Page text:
> U-gocsa (Nagy-Szállos), and Máramaros (Marmaros-Szighet).
> They did not form a special administrative area during Hungarian
> After peace treaty (1920) the newly formed country of Czechoslovakia
> was formed from Bohemia, Moravia, and Austrian-Silesia and Slovakia
> and Karpatho-Ukraine.
> The larger part, with an area of 12,600 km or 5,400 sq. miles, was
> annexed by the newly created Czechoslovak Republic, or CSR, a
> smaller part of Marmaros Komitat by Romania.
> Both countries gave cities and villages new official names.
> The parts taken by the CSR were organized into the province of
> Podkarpatska Rus, divided into four Z^upy (Uz^horod, Mukac^evo,
> Berehovo, Marmaros^) whose boundaries followed roughly the old
> Komitat boundaries.The county capitals were Uz^horod, (Ungvár),
> Berehova, (Beregszasz), Mukac^evo (Munkács, German Munkatsch),
> while the new capital of Czech Marmaros was Chust
> (Huszt), since Máramarossziget was now the capital of Romanian
> Marmaros under the name of Sighetul Marmariei.
> The area had been promised autonomy in 1919, and finally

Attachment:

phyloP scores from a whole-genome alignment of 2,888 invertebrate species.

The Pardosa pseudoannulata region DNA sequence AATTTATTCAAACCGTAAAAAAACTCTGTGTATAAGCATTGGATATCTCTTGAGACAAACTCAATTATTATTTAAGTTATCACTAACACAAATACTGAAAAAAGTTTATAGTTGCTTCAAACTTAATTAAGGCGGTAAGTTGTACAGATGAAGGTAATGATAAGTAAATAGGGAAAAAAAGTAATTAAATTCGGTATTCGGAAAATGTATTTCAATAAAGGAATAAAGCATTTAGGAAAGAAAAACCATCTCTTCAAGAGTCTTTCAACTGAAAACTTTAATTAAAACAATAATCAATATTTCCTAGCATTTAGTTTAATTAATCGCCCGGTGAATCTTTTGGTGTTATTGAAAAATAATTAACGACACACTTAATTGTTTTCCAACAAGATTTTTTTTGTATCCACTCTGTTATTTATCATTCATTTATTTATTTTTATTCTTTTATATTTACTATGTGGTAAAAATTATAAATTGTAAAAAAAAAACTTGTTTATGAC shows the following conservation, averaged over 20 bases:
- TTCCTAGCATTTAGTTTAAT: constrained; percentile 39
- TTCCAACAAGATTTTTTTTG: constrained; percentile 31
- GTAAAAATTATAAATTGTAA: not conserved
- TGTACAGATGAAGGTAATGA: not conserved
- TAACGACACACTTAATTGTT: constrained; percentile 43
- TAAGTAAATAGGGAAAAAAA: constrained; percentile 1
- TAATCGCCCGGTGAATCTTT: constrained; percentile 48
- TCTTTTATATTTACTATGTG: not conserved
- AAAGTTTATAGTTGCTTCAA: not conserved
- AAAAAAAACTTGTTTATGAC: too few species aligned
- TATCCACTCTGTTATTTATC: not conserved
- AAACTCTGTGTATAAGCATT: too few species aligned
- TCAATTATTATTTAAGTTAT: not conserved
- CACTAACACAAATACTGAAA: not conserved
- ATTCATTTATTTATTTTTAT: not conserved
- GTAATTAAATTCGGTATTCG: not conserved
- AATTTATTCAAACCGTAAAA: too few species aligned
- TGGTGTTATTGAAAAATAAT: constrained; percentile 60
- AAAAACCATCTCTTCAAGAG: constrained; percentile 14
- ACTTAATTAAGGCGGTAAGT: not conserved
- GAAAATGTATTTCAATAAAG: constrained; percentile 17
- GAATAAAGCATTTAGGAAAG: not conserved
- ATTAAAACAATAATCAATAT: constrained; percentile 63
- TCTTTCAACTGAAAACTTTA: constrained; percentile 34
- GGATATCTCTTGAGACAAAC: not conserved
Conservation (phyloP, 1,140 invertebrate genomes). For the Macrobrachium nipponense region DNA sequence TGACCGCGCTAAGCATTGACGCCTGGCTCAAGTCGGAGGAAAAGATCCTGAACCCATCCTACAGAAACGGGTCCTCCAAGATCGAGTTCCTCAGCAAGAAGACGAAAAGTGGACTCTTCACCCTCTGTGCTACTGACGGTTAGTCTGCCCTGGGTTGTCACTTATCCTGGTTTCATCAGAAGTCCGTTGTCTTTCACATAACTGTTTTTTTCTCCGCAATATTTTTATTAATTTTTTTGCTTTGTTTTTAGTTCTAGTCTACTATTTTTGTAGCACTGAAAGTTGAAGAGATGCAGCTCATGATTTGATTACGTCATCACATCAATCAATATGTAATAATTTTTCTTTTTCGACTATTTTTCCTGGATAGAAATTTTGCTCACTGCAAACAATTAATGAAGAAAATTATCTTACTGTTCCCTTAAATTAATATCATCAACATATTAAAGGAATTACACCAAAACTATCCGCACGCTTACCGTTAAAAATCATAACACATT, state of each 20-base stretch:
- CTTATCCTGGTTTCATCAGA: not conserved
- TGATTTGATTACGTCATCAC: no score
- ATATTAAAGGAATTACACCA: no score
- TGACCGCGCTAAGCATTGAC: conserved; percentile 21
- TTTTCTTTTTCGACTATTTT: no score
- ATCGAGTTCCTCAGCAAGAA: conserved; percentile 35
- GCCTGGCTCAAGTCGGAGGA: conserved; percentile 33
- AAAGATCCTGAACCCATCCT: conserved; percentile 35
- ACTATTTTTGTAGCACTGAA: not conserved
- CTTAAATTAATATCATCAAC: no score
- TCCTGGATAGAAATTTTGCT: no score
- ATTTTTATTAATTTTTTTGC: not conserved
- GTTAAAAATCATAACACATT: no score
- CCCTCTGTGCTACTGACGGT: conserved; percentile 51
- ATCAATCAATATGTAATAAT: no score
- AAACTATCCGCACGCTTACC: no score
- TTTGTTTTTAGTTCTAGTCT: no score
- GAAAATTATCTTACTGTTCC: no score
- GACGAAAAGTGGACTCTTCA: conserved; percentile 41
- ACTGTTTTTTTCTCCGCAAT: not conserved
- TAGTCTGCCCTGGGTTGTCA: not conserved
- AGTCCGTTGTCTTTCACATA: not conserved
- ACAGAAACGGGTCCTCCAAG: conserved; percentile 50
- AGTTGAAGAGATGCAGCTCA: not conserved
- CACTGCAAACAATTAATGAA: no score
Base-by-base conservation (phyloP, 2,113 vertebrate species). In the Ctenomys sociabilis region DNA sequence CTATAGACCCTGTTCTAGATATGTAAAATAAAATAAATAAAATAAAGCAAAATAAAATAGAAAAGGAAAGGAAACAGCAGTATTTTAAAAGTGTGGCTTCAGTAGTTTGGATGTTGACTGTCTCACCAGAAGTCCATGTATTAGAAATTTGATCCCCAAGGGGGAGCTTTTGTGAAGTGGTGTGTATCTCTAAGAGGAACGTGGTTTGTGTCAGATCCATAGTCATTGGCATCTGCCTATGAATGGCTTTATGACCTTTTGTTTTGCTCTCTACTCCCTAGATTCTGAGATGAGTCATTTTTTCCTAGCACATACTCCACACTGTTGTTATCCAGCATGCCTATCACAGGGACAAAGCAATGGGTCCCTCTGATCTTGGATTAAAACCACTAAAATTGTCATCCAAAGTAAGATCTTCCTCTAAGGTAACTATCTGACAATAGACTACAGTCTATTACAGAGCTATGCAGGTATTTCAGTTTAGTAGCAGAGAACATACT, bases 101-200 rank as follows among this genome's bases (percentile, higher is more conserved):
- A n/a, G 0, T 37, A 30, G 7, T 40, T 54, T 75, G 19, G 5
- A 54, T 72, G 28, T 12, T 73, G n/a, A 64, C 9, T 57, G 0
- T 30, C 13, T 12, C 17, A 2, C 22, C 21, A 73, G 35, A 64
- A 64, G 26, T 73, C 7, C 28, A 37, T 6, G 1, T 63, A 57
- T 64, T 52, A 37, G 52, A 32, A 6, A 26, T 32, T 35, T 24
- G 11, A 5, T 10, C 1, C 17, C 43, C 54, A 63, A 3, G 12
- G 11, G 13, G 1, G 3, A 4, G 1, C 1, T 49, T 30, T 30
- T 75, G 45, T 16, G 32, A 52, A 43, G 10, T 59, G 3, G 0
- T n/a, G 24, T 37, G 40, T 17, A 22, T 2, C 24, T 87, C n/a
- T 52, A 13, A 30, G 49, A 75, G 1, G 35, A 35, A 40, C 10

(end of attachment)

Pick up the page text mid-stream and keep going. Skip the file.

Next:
> received it in October 1938 in the wake of the Munich agreement.
> However, the Southern strip, populated mainly by Magyars (ethnic
> Hungarians), was returned to Hungary, which annexed the remainder
> of the area in March 1939.
> In 1939, Hungary forcibily annexed Subcarpathian Rus' (then part of
> The Karpatho-Ukraine was annexed in June 1945 by the Soviet Union.
> Since 1991, it is part of the independent Republic Ukraine.
> For genealogists, the boundary changes, especially when dividing of
> a village from its county capital, where many records were collected,
> presents great challenges.
> The problem now is, that inorder to obtain surname records, you need
> to write the Ukrainian Archives in Ukrainian Cyrillic alphabet.
> For example, Kiev
> K | | B (Cyrillic)
> K i i v
> If they ever replied, answer would also be written in Ukrainian.
> It good times, the Archives sometimes replied after a year, or
> >From the late 1700s until the end of WW I, Poland did not exist as a